## Torsional Rigidity: Classical and new results

Torsional rigidity is a key quantity to characterize how a beam responds to applied forces. The higher the torsional rigidity, the harder it is to deform the beam. A natural question arises: which shape for the beam’s cross section yields the highest torsional rigidity? The answer was conjectured to be a circle by Saint-Venant back in 1856, but the question remains the source of interesting mathematics. Here, we report some of the latest perspectives.

### Torsional rigidity and the Saint Venant inequality

Let \Omega \subset \mathbb{R}^2 be an open and bounded set that represents the beam’s cross section, as sketched in Figure 1. The torsional rigidity of \Omega (that is, of the beam) can be calculated as

T(\Omega):=\int_\Omega u(x)\, dx, \qquad (1)

where the function u(x) is the unique solution of the problem

\begin{cases} -\Delta u=1 \, &\text{in } \Omega, \\ u=0 & \text{on } \partial\Omega. \qquad (2) \end{cases}

Figure 1. Sketch of a beam with cross section \Omega.

Write |\Omega| for the area of \Omega. The following theorem, proved in [7], states mathematically that the highest torsional rigidity is obtained when \Omega is a circle.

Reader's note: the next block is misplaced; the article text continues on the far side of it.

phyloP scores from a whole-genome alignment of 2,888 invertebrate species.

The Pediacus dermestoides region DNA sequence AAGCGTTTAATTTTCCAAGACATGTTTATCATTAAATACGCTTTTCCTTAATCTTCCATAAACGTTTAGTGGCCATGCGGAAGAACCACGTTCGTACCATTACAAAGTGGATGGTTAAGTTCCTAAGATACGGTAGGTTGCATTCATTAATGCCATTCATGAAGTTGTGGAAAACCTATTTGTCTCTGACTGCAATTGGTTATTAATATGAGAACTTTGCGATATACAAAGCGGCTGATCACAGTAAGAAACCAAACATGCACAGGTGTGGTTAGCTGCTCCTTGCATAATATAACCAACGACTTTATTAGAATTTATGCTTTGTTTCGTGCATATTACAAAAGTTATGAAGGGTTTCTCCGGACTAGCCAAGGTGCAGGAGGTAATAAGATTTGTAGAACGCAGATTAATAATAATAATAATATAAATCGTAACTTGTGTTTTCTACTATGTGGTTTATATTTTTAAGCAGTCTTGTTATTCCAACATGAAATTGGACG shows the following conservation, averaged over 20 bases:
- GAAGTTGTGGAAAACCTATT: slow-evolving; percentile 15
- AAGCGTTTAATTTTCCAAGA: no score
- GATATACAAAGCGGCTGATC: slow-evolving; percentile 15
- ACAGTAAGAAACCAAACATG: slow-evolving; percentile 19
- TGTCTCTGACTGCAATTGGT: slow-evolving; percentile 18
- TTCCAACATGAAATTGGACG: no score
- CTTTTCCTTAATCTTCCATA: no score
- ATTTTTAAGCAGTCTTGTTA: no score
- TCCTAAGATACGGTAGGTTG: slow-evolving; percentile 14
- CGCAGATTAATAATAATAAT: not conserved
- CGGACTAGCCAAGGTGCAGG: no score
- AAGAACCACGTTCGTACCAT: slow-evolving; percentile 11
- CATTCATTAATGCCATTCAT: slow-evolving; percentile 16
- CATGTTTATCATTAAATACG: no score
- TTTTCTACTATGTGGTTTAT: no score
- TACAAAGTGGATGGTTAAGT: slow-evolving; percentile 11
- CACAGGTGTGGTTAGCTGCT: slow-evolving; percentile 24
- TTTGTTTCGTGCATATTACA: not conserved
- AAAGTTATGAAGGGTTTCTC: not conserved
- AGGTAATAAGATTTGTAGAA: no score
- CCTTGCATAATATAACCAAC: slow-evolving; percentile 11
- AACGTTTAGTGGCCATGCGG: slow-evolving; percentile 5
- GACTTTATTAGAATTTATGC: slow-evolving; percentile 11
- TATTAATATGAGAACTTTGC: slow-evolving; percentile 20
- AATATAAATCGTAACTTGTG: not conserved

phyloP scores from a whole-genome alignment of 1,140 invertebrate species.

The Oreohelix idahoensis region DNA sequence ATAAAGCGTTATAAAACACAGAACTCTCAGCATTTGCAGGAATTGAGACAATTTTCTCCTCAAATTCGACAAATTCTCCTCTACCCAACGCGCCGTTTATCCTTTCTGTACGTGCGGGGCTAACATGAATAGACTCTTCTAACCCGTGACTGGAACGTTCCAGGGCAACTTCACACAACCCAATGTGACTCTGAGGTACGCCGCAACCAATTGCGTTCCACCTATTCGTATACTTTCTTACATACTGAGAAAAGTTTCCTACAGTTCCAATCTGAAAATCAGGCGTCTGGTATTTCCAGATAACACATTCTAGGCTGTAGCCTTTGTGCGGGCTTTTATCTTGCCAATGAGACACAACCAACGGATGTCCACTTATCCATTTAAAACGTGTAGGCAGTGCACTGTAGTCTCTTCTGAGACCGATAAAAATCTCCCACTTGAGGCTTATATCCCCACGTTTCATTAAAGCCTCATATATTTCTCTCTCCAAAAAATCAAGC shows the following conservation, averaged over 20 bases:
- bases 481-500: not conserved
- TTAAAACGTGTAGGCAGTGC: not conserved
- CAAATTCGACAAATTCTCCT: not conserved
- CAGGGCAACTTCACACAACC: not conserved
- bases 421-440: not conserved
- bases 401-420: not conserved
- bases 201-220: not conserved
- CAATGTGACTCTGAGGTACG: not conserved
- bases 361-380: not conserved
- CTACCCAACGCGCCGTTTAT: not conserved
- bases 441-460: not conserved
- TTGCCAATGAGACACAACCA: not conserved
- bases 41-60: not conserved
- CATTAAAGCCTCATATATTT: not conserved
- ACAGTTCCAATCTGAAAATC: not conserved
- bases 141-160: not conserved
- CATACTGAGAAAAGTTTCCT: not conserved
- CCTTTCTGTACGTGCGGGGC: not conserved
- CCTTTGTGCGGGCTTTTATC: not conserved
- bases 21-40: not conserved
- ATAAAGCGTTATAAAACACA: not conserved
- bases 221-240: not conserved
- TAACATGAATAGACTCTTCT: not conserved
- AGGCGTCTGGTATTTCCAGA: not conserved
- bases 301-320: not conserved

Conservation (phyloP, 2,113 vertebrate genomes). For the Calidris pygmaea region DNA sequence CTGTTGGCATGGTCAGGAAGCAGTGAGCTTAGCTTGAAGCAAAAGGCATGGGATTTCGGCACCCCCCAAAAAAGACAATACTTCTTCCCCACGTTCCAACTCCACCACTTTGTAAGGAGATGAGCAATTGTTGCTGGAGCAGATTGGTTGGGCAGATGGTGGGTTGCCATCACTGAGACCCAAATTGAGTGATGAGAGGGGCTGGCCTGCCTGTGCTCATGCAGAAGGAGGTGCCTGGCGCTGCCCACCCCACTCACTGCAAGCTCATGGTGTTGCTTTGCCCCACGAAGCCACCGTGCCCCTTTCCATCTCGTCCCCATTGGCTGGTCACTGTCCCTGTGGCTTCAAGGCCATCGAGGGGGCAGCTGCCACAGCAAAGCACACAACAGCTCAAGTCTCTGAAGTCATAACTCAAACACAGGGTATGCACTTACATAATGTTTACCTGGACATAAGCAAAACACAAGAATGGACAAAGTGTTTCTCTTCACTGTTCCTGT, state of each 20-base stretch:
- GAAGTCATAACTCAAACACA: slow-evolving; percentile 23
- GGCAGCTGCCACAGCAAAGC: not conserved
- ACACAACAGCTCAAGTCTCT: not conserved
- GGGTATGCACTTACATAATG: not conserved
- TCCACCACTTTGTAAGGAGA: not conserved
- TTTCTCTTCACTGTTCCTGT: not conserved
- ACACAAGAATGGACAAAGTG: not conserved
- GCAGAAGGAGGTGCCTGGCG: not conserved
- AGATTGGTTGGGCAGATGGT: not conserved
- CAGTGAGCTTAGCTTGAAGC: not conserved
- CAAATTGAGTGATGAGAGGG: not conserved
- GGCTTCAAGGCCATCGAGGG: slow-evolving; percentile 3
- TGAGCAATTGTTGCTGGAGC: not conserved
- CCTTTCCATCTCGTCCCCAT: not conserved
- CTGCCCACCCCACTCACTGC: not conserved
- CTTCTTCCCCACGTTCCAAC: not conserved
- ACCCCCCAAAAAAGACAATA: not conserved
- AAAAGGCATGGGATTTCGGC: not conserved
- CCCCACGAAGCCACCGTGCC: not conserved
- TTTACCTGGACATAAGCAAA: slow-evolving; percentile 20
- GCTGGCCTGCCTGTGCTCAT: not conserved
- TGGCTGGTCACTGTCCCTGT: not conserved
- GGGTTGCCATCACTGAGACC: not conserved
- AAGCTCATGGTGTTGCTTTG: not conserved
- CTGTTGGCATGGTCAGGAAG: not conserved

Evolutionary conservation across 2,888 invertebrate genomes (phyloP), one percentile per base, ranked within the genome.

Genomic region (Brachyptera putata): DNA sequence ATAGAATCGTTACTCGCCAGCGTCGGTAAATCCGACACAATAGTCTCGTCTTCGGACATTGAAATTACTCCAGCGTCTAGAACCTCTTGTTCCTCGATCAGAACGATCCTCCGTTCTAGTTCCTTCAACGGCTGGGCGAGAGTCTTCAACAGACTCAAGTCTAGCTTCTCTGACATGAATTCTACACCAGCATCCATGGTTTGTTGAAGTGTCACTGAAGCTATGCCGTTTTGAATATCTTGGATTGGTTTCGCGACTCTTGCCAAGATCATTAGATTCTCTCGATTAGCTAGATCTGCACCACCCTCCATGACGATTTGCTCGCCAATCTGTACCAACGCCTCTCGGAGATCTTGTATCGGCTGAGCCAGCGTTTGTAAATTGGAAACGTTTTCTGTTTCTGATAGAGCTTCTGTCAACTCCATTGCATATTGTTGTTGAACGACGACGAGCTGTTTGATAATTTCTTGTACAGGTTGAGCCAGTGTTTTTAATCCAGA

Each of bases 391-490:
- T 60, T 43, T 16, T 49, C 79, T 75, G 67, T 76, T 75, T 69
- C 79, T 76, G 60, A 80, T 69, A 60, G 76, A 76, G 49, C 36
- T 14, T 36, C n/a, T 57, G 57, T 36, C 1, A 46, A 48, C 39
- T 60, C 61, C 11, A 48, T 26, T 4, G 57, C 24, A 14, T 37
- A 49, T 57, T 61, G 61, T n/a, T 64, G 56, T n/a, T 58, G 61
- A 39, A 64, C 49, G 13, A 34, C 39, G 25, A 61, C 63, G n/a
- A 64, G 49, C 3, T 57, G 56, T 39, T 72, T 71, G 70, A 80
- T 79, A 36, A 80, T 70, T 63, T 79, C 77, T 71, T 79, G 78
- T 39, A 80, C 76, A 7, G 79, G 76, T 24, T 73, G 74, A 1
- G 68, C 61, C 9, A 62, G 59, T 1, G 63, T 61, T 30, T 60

**Theorem 1.1**

Let B\subset \mathbb{R}^2 be a disk and let \Omega\subset\mathbb{R}^2 be an open, bounded set with |\Omega|=|B|. Then,

T(\Omega)\leq T(B) \qquad (3)

and the equality is attained if and only if \Omega=B.

Inequality (3), known as the *Saint Venant inequality*, tells us that every choice of \Omega that is not a disk leads to a loss of torsional rigidity. How large can this loss be? In other words, can we estimate how large the difference T(B)-T(\Omega) is given some measure of how far \Omega is from being a disk?

One way to answer this question is to introduce the so-called *Fraenkel asymmetry*,

\mathcal{A}(\Omega):=\min_{x \in \R^{2}}\bigg \{ \dfrac{|\Omega\triangle B(x)|}{|B(x)|)} \;,\; |B(x)|=|\Omega|\bigg \},

where B(x) is the disk centred at x with the same area as \Omega and \triangle denotes the symmetric difference between sets.

The following sharp quantitative version of Saint Venant’s inequality (3) was proved recently in [2].

**Theorem 1.2**

Let \Omega\subset\mathbb{R}^2 be an open, bounded set. Then, there exists C>0 such that

T(B)-T(\Omega)\geq C \mathcal{A}^2(\Omega). \qquad (4)

### Estimates on the torsional rigidity

We turn turn to estimating the actual value of T(\Omega), rather than its difference from the optimal value T(B). We will consider sets \Omega\subset\mathbb{R}^2 that are open, bounded and convex, and we write |\Omega| and P(\Omega) for their area and perimeter, respectively.

Rather than measure T(\Omega) directly, which depends on how the precise size of \Omega (thick bars are clearly more rigid than thin ones!), it is desirable to consider a *scale invariant* measure of torsional rigidity. A suitable choice is the quantity

\frac{T(\Omega)P^2(\Omega)}{ |\Omega|^3}.